Tuesday, April 6, 2010
On first and third Fridays Emily comes home right after dinner. On second and fourth Fridays she’s away until Sunday. Then Christine ventures out to a Saturday night partner dance, the one thing she’s found to take her mind off of her loneliness. She’s learned East and West Coast Swing, Nightclub Two Step, and Waltz, but her favorite is the Tango, with its long slinking strides. She glides along the floor cheek-to-cheek with her partner, halting suddenly for a dramatic swoop of a leg and a precision about-face, to start anew in the opposite direction. Christine can forget everything, even who she is, and become an exotic, passionate, mysterious woman for a few magical minutes.
Friends are always trying to fix her up, but she won’t have any part of that. You’re barely 40, Christine, they say. You don’t want to spend the rest of your life alone! One heartbreak per lifetime is enough, she answers. I’d rather be alone. Thanks anyway.
Guys at the dance hand her their cell numbers and ask her to give them a call, but she never does. And she never gives out her own number.
Tonight Christine is reading the Personals and laughing softly when something in the window catches her eye. It’s Todd waving at her to come out. The ache in her chest recedes slightly as she thinks about the fun they have at the Saturday dances. Todd shares her passion for the Tango. In fact, he’s passionate about a number of things that he cares about, such as his charity work and his teaching, and Christine admires that. He’s also not bad looking with silvering hair and a well-kept physique, and he looks very nice dressed up for a special dance. Christine stops herself. Todd is an OK guy, she thinks, and a pretty good dancer, but he’s a guy. Don’t need any of that. Nope. She doesn’t move. He sticks his head in the door and says, Hey how’re you doing Christie? (Why doesn’t she mind his using her nickname?) Missed you last Saturday at the dance. It’s never the same when you’re not there. Come for a walk with me, it’s a beautiful outside. Christine shakes her head and looks down at the paper to dismiss him.
Ten minutes later Todd reappears, this time holding a red rose between his teeth by its stem. Cradling an imaginary partner, he Tangos up and down the sidewalk, stopping every now and then to bend his partner over backwards with a flourish. Christine’s shoulders lift, and she smiles. Todd drops to one knee on the sidewalk, clasping the rose to his chest with one hand and offering the other hand to her, mouthing an aria skyward. Then he pretends to lose strength and slowly crumples towards the sidewalk, like a perishing Romeo. Christine’s chest feels light and warm.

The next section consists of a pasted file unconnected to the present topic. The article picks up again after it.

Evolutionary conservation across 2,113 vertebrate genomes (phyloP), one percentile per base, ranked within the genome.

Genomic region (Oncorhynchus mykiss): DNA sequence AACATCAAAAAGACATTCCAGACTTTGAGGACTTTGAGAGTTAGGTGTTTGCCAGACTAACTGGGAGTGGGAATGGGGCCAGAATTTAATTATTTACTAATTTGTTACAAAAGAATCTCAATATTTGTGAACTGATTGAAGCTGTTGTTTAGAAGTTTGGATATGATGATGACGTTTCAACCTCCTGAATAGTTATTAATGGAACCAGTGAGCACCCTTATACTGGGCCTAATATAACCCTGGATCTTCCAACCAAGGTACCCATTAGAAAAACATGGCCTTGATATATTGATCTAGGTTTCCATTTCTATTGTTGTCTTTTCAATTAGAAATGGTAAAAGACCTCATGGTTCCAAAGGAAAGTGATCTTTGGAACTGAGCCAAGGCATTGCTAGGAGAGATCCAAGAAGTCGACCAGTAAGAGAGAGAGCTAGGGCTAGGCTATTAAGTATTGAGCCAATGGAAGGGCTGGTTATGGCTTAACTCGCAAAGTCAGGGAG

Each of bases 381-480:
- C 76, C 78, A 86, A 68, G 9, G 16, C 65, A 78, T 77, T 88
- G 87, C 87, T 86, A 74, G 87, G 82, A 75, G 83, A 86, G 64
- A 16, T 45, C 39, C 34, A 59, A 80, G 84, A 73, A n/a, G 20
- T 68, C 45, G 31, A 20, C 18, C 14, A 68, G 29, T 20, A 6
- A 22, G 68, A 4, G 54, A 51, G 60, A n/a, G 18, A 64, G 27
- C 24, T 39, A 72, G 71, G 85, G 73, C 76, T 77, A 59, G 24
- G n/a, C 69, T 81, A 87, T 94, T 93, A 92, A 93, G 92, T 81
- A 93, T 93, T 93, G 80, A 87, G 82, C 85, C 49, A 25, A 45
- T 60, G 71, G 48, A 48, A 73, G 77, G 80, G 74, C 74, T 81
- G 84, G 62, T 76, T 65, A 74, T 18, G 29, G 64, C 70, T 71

Laughing, she goes out to him.
Sunday, March 7, 2010
The principle behind hyperfocusing is this: the range of a scene that your lens can focus on the most clearly extends 1/3 in front of and 2/3 behind the point in the scene that you focus on (aka the focal point). In order to decide on a focal point, you should pick a point that is 1/3 of the way from the closest point that you want to have in focus in your photo to the most distant point.
The following two photos of seven evenly spaced plant pots illustrate this principle.
Friday, March 5, 2010
“Someone once said that there are only two facts about your life: when you’re born and when you die and everything in between is how you choose to tell the story, or how someone else chooses to tell the story."
"My mother used to say, 'Everything is copy,' meaning that every event in your life will become a story."
Nora Ephron Interview
Thursday, February 25, 2010
To locals, it is a social hub at least as important as the Homeport Restaurant next door. Here you stop as much for gas as to find out how far down Herron Road the County is going to be chip-sealing this week and when George and Leona’s 45th anniversary celebration will be held. You already know it will be at the Longbranch Improvement Club because that’s where all local parties and dances are held. Pete’s knowledge about the lives and circumstances of those he serves makes him a far better source of information about happenings here on the Key Peninsula than any newspaper you can imagine.